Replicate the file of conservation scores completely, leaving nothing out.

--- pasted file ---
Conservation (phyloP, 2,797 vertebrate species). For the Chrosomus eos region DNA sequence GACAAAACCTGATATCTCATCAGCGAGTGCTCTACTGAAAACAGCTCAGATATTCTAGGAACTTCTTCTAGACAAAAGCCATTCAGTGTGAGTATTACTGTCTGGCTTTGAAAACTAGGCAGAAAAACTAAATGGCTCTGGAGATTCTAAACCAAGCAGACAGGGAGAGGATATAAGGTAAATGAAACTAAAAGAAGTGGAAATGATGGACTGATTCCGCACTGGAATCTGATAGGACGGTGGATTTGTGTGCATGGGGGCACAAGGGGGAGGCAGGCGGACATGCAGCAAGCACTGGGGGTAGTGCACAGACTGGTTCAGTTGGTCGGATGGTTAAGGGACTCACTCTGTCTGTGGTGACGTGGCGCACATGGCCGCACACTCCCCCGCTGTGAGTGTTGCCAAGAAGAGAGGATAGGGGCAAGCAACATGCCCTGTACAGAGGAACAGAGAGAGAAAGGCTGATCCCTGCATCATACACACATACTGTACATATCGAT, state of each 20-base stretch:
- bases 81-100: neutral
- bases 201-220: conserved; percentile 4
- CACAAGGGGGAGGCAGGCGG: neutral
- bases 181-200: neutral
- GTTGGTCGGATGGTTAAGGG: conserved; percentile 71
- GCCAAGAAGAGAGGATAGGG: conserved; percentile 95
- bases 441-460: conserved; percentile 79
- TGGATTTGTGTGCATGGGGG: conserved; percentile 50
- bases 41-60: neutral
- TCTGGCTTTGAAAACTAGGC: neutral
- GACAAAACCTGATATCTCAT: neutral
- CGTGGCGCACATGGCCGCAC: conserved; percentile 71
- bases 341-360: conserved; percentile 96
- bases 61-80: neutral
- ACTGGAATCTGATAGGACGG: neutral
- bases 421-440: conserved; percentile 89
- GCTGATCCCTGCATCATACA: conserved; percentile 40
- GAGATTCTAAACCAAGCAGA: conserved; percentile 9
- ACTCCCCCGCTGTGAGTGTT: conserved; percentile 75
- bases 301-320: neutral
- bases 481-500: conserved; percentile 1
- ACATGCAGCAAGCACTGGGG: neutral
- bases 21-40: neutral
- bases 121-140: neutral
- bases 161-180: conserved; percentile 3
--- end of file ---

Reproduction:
Conservation (phyloP, 2,797 vertebrate species). For the Chrosomus eos region DNA sequence GACAAAACCTGATATCTCATCAGCGAGTGCTCTACTGAAAACAGCTCAGATATTCTAGGAACTTCTTCTAGACAAAAGCCATTCAGTGTGAGTATTACTGTCTGGCTTTGAAAACTAGGCAGAAAAACTAAATGGCTCTGGAGATTCTAAACCAAGCAGACAGGGAGAGGATATAAGGTAAATGAAACTAAAAGAAGTGGAAATGATGGACTGATTCCGCACTGGAATCTGATAGGACGGTGGATTTGTGTGCATGGGGGCACAAGGGGGAGGCAGGCGGACATGCAGCAAGCACTGGGGGTAGTGCACAGACTGGTTCAGTTGGTCGGATGGTTAAGGGACTCACTCTGTCTGTGGTGACGTGGCGCACATGGCCGCACACTCCCCCGCTGTGAGTGTTGCCAAGAAGAGAGGATAGGGGCAAGCAACATGCCCTGTACAGAGGAACAGAGAGAGAAAGGCTGATCCCTGCATCATACACACATACTGTACATATCGAT, state of each 20-base stretch:
- bases 81-100: neutral
- bases 201-220: conserved; percentile 4
- CACAAGGGGGAGGCAGGCGG: neutral
- bases 181-200: neutral
- GTTGGTCGGATGGTTAAGGG: conserved; percentile 71
- GCCAAGAAGAGAGGATAGGG: conserved; percentile 95
- bases 441-460: conserved; percentile 79
- TGGATTTGTGTGCATGGGGG: conserved; percentile 50
- bases 41-60: neutral
- TCTGGCTTTGAAAACTAGGC: neutral
- GACAAAACCTGATATCTCAT: neutral
- CGTGGCGCACATGGCCGCAC: conserved; percentile 71
- bases 341-360: conserved; percentile 96
- bases 61-80: neutral
- ACTGGAATCTGATAGGACGG: neutral
- bases 421-440: conserved; percentile 89
- GCTGATCCCTGCATCATACA: conserved; percentile 40
- GAGATTCTAAACCAAGCAGA: conserved; percentile 9
- ACTCCCCCGCTGTGAGTGTT: conserved; percentile 75
- bases 301-320: neutral
- bases 481-500: conserved; percentile 1
- ACATGCAGCAAGCACTGGGG: neutral
- bases 21-40: neutral
- bases 121-140: neutral
- bases 161-180: conserved; percentile 3